May 19, 2002

Things That Make You Go, "Hmmm..."

So I was reading a book edited by Robert Cowley, _What If? The World's Foremost Military Historians Imagine What Might Have Been_, when I came across the first "thing that made me go, 'Hmmm...'" I was reading an essay by John Keegan, British military historian, and came across the passage: "Molotov, the Soviet foreign minister... proposed that the Soviet Union... guarantee Bulgaria's frontiers, despite already having taken a large share of Bulgarian territory..." I stopped. I reread it. Bulgaria? The Soviet Union doesn't border on Bulgaria. The Soviet Union never bordered on Bulgaria. What slice of Bulgarian territory did Stalin snatch? What could Keegan possibly mean?

And then it struck me: Romania. He means Romania. He has lost track of which Balkan country is which--forgotten that it is oil-rich Romania that borders on Russia and lost its northern Moldavian province to Stalin, and Bulgaria that is to the south and borders on Turkey.

But if you are going to build a reputation as a trustworthy military historian, shouldn't this be the kind of detail that you work very hard to remember, and sweat to get right?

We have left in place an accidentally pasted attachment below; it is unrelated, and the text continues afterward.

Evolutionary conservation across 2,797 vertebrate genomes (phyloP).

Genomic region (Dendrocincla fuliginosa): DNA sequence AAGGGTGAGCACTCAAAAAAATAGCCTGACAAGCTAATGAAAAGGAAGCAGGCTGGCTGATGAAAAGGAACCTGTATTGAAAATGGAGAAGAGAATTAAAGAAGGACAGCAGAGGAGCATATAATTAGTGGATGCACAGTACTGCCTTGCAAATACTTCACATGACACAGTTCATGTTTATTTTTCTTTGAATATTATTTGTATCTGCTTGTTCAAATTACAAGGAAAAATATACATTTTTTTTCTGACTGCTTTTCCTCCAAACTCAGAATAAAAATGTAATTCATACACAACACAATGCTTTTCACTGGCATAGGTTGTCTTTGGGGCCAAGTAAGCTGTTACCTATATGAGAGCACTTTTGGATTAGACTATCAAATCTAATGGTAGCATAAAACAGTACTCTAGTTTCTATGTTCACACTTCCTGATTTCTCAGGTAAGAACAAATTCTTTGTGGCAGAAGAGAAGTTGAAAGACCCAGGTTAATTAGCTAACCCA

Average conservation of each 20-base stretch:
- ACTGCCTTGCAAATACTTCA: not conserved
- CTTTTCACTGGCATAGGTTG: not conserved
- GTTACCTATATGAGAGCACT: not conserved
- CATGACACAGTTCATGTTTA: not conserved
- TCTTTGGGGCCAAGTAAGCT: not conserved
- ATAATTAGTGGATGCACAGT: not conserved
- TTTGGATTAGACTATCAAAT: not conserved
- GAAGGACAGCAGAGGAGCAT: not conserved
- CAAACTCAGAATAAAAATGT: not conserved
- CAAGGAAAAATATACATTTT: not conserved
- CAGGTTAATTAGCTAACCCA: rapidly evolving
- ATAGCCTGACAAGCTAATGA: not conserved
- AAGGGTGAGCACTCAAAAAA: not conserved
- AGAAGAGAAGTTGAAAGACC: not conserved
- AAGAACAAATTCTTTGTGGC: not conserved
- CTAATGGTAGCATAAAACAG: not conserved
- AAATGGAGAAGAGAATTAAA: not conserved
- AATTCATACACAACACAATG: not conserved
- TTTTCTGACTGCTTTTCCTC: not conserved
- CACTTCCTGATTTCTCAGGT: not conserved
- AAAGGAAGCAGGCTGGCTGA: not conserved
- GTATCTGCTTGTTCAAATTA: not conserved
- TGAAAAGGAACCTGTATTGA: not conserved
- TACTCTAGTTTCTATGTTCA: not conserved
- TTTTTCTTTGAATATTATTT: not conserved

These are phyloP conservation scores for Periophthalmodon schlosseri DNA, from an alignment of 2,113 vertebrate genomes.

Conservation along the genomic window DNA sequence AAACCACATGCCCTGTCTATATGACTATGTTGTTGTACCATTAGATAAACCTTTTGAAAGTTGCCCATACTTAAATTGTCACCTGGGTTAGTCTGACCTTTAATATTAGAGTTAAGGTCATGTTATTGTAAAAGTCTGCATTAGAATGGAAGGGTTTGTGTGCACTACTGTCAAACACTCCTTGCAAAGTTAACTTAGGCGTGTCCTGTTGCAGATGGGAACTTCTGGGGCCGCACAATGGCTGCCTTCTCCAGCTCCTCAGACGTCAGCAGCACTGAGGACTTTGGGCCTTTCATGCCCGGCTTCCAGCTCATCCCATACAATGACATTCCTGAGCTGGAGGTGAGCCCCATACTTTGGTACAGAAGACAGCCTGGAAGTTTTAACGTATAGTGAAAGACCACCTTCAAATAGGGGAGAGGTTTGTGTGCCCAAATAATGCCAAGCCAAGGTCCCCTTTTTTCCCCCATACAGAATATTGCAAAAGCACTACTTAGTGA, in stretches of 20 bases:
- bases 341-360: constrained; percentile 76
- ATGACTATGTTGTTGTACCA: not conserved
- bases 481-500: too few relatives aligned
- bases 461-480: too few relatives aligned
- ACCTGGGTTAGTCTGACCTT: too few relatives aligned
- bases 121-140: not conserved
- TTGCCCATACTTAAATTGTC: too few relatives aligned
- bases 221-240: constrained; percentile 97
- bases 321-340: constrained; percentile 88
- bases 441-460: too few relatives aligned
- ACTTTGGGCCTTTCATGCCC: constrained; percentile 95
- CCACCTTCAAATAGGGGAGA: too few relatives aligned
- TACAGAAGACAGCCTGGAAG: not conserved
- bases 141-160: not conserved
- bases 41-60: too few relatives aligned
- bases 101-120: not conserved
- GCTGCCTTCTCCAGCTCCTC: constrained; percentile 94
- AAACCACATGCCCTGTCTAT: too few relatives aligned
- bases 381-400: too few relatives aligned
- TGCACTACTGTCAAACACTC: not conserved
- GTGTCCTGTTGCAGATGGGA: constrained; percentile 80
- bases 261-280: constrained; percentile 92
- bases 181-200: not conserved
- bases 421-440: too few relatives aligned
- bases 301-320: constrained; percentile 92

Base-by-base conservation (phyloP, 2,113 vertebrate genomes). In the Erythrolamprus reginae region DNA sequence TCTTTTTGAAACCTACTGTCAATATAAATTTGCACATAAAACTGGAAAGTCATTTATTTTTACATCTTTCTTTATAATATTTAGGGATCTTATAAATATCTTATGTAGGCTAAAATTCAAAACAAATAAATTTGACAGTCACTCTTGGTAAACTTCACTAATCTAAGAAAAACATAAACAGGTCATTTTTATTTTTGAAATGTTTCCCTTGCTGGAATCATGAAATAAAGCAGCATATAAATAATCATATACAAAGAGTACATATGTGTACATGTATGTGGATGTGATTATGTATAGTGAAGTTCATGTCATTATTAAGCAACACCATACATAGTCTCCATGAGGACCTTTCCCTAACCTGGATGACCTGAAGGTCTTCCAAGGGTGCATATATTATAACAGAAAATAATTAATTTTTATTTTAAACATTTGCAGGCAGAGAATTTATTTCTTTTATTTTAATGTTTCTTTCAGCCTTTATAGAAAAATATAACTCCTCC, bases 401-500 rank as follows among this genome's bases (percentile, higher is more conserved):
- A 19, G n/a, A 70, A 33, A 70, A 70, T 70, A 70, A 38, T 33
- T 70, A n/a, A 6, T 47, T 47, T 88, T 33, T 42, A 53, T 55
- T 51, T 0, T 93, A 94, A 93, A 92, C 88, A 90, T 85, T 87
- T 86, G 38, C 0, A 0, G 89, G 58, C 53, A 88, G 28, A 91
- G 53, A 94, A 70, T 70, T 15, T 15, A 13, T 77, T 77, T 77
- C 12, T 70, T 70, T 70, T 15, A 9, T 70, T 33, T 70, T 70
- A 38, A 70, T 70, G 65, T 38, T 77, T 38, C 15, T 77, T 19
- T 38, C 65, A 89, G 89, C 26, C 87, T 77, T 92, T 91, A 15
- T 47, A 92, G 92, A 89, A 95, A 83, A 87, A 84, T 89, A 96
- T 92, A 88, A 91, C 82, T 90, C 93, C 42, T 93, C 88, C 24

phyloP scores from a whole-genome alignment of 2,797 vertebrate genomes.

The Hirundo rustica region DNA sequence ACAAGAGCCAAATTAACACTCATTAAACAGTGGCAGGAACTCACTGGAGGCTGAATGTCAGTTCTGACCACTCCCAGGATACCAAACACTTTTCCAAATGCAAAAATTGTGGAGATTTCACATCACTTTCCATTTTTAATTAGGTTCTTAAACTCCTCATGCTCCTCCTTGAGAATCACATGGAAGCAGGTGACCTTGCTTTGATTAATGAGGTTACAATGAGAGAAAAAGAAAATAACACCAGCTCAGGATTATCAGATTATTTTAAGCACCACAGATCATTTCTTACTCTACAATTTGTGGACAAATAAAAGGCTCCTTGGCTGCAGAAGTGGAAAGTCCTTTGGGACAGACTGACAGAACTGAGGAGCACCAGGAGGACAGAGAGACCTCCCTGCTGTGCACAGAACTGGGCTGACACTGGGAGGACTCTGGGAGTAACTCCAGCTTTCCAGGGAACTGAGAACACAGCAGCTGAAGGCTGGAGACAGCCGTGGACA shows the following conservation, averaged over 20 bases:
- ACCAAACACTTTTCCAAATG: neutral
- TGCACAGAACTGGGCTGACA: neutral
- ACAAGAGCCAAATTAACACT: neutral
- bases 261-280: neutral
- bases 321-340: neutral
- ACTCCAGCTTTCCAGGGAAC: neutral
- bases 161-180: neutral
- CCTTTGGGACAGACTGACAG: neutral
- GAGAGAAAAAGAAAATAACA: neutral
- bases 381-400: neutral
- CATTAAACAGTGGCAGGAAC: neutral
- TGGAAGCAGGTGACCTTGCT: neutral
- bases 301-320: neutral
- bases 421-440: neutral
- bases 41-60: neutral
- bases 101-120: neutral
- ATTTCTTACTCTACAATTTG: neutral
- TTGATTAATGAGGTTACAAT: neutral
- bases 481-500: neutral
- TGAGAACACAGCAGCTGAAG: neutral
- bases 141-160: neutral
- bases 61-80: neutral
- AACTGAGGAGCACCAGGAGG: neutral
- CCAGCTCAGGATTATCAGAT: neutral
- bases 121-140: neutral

And then there was D. Cameron Watt's _How War Came: The Immediate Origins of the Second World War_. At one point Watt writes of how the German offensive against Poland was planned to be a "... great encircling manoeuvre... on the model of a Zulu impi or the Roman armies against Carthage at Cannae..." Now I realize that the purpose of Watt's similes is not to inform the typical reader--few, very few, readers know in any detail the military organization established by Shaka Zulu, or have received a classical education. These similes are not there to help the reader by comparing what the author is describing to something the reader already knows well. These similes are there to impress readers with the breadth of Watt's mind and the depth of his scholarship.

But if Watts wants us to be impressed, shouldn't his scholarship and learning be deep enough for him to get the winner of Cannae correct? Shouldn't he remember that the Romans under the command of the consuls Lucius Aemilius Paullus and Caius Terrentius Varro did not encircle and destroy the Carthaginians at Cannae, but were themselves encircled and destroyed by the Carthaginian army commanded by Hannibal?

Now I know that nobody is perfect: even Homer sometimes nods. But that Hannibal won at Cannae is one of the first things anyone learns about Rome's Punic Wars. And that Romania is north of Bulgaria is not *that* hard a concept to hold on to...

Posted by DeLong at May 19, 2002 03:42 PM | TrackBack

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